I just got this receiver a few days ago and I am the second owner. The receiver arrived well packed with all the included extras. I had been advised that the external power supply produced some hum so I decided to use the battery pack to operate the receiver and repair the power supply later. It was nice to get those original blueprint manuals even if they are in Chinese. Maybe someone will eventually translate them. Nonetheless the universal language of electronics is very clear in the circuit diagrams.The canvas bags, extra battery pack, extra headphones, balun, neat long wire, and extra connector cable.
The receiver was working when it arrived but there was something odd with the selectivity switch. It was not engaging. I opened up the radio, an easy maneuver after you remove the retaining screws in the front panel, and found that the gears that maneuver the selectivity function had disengaged. It was easy to re-engage the gears and the switch functioned normally after that. The radio looked pristine inside and the band change mechanism reminded me of my SP600JX. Another problem that had been pointed by the seller was a nonfunctional signal level meter. I found that this problem was due to the fact that the meter contacts were touching. Separating the contacts solved the problem and the meter started working normally registering signal level/voltage. Calibration of the dial was found to be excellent after some tests. I connected the radio to a 60ft long wire and after a few days of use my opinion is that this is an excellent HF receiver for its time which in this case is 1974. Both am, cw, and SSB signals can be heard without any trouble. The selectivity settings work adequately and the antenna trimmer allows the proper matching of any long wire. All controls run smoothly. The only rough control is the bandswitch but it has to move the drum assembly inside. It feels a lot like the bandswitch movement of the SP600JX.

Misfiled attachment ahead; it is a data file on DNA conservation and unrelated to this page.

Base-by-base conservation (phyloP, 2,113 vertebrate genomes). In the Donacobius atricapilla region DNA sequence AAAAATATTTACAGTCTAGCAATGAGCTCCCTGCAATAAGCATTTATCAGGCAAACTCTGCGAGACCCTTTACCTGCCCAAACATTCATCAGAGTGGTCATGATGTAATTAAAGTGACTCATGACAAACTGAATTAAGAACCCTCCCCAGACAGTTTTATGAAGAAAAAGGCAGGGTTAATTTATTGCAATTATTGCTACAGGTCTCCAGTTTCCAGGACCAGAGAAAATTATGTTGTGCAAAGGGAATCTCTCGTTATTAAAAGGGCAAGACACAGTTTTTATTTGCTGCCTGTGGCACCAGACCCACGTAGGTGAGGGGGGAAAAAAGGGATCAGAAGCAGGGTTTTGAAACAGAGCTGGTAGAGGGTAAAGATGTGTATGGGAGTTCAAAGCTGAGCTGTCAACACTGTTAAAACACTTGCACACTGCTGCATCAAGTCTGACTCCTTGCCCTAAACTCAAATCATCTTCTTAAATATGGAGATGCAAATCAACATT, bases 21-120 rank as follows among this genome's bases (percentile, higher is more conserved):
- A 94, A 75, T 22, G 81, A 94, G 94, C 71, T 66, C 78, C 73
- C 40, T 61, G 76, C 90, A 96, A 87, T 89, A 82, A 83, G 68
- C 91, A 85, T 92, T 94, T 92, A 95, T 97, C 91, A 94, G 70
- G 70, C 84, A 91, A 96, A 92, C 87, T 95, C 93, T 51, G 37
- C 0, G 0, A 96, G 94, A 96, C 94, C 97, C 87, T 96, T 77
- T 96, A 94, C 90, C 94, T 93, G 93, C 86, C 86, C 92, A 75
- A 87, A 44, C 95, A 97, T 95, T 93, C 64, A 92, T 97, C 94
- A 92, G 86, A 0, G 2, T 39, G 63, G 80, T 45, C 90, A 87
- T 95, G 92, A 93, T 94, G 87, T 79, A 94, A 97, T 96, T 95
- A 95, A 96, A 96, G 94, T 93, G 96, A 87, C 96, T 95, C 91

Using a matching transformer an 8 ohm speaker was connected to the audio output with excellent results and pleasant audio reproduction. The headphones provided are very comfortable too. The included antenna us also a plus but for now it will remain boxed.The only thing missing are the spare transistors and diodes that these sets were suppose to include. I wonder if they were included with all the sets. Overall I think that this is a unique and excellent Chinese HF set from the 70s.After more than 30 years in storage it is working perfectly well attesting to excellent component quality. I can't imagine carrying all this equipment in the field but WWII field rigs were even heavier.
 
ZL2BGZ Rating: 4/5 Jan 2, 2010 20:24 Send this review to a friend
Very Good  Time owned: 0 to 3 months
I would agree with other comments posted in general, but would add a few additional comments.
I had no problems with any corrosion damage but think this is a bit of "luck of the draw"?
Two other hams here bought 339 receivers dated 1976 & both had some corrosion problems with the power supply showing signs of light rust & dampness to the red covered manuals.
My receiver was dated 1974 & had no corrosion problems nor dampness to the plastic covered manuals whatsoever.
After 35 years in storage, I wasn't prepared to put the full 230v mains onto the receiver immediately, so ran the set off an external 230v to 110v isolating transformer instead, with the receiver's power supply set to 220v.
At first there was no life from the set so cleaned up the wavechange contacts (which showed signs of oxidisation through storage) & the set then came to life.
Tuning the set brought the "horse-munching-carrots" effect, so removed the cover over the main 3-gang tuning capacitor, applied some switch cleaner to the capacitor wipers which fixed the problem.